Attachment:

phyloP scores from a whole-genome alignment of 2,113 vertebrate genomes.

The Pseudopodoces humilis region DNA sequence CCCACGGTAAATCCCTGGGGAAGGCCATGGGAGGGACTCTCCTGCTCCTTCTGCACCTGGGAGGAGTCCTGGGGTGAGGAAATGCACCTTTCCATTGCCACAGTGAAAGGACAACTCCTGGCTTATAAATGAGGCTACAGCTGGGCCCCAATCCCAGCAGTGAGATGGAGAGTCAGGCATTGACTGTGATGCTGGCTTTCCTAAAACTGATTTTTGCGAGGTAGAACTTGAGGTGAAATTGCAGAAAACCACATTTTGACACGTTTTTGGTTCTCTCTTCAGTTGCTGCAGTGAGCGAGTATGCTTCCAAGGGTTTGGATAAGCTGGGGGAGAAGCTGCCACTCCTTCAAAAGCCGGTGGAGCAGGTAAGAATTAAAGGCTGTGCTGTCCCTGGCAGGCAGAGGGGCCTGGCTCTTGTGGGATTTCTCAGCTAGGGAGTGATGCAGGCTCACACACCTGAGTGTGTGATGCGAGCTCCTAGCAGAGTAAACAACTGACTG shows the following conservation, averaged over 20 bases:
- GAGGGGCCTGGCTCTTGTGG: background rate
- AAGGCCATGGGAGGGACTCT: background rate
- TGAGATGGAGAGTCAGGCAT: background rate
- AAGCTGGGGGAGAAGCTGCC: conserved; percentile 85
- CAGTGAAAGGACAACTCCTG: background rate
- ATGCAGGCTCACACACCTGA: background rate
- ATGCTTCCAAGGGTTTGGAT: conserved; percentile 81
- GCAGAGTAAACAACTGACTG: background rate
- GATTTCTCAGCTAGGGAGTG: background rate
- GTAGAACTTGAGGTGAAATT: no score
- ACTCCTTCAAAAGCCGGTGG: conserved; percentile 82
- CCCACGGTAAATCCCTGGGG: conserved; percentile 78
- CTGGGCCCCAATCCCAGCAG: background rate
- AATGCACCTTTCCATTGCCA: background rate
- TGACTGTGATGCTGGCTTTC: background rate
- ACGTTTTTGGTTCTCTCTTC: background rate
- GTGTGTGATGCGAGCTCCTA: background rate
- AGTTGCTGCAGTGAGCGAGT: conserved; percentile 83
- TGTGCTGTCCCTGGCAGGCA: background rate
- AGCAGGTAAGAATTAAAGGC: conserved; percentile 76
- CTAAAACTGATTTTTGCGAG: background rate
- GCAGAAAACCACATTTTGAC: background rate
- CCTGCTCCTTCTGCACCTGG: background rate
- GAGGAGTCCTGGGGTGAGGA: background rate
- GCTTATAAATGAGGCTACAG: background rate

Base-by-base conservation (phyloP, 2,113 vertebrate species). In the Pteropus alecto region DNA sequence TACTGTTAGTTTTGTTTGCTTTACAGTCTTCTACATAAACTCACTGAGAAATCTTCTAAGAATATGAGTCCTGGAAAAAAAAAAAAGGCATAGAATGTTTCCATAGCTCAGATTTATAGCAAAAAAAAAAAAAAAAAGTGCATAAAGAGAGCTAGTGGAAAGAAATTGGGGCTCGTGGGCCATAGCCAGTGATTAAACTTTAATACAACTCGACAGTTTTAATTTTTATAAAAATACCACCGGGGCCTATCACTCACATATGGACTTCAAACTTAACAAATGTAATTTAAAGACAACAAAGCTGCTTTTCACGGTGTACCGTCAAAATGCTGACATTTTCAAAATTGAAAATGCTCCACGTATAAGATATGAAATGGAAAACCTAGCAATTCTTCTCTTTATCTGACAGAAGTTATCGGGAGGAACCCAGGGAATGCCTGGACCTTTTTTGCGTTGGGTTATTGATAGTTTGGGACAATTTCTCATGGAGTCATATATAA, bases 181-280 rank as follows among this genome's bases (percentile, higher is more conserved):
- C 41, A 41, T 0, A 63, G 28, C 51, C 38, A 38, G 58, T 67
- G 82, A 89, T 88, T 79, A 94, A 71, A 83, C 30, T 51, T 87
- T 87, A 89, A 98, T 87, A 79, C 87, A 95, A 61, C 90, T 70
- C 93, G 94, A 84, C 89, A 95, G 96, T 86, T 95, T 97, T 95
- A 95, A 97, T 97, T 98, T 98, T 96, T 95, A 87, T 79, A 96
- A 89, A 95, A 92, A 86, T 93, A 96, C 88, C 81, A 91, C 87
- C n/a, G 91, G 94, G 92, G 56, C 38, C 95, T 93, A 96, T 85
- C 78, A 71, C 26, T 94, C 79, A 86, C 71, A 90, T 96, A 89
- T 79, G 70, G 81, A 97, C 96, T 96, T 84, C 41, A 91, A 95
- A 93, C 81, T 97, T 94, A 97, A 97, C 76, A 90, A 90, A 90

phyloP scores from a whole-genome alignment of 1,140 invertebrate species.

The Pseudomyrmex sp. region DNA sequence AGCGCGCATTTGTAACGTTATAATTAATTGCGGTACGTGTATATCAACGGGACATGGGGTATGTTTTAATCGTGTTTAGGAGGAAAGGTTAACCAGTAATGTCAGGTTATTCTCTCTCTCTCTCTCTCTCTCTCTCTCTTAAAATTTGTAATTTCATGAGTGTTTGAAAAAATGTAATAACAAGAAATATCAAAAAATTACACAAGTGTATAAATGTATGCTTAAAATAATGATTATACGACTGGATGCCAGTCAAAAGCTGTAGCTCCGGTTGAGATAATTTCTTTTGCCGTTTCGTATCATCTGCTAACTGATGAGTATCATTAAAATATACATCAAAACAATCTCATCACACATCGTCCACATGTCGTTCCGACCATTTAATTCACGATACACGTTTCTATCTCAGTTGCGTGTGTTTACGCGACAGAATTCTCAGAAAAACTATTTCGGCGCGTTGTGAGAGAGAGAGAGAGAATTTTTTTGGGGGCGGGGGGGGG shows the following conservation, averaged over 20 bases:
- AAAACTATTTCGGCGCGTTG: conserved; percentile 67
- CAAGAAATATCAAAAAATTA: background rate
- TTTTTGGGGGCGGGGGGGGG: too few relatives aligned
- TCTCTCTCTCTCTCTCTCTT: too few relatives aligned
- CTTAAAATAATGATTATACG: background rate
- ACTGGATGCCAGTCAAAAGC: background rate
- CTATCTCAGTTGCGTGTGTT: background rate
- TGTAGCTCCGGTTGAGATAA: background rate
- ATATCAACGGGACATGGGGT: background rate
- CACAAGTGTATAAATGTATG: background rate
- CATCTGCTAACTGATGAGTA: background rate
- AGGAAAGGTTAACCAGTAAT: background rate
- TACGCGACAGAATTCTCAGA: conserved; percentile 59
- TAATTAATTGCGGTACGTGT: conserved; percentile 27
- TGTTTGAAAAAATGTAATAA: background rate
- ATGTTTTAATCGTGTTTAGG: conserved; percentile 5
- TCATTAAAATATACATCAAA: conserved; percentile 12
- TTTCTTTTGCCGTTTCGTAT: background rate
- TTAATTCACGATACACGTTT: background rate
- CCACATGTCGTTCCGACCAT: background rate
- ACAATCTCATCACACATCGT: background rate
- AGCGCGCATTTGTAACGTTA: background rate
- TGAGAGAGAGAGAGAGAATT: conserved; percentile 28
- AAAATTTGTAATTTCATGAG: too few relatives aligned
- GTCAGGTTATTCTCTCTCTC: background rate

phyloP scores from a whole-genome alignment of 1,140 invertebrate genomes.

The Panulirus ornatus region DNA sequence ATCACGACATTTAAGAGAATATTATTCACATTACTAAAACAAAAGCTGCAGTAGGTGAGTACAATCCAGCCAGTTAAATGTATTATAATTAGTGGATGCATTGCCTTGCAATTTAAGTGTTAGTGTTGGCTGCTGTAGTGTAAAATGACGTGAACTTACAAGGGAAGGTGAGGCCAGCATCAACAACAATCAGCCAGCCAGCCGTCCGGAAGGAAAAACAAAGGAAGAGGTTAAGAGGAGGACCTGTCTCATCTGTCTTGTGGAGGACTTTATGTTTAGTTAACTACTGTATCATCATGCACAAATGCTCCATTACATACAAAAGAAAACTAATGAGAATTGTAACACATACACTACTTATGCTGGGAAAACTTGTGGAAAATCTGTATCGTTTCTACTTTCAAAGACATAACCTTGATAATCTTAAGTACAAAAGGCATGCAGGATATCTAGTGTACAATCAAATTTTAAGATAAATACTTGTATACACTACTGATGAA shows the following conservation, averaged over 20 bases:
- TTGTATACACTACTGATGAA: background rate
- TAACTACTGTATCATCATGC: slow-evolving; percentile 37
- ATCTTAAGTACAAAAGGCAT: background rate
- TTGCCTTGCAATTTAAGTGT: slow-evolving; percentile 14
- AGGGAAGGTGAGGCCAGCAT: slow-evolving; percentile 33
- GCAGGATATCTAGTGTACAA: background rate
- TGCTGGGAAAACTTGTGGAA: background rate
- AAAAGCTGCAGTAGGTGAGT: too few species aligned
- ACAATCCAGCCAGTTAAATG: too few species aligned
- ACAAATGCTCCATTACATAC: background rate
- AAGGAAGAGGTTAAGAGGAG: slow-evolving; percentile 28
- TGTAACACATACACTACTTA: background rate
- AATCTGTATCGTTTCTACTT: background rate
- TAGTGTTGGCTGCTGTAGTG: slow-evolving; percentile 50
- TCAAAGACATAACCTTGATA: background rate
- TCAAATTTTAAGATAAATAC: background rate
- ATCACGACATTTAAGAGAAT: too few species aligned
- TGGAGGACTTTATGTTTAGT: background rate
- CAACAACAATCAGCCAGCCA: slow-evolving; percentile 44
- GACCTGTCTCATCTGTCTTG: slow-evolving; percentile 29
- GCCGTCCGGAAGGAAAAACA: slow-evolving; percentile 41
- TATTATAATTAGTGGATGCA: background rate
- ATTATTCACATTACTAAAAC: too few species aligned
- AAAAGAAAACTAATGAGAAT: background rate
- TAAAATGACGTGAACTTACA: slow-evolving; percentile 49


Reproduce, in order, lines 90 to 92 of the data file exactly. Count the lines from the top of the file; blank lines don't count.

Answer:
- ATTATTCACATTACTAAAAC: too few species aligned
- AAAAGAAAACTAATGAGAAT: background rate
- TAAAATGACGTGAACTTACA: slow-evolving; percentile 49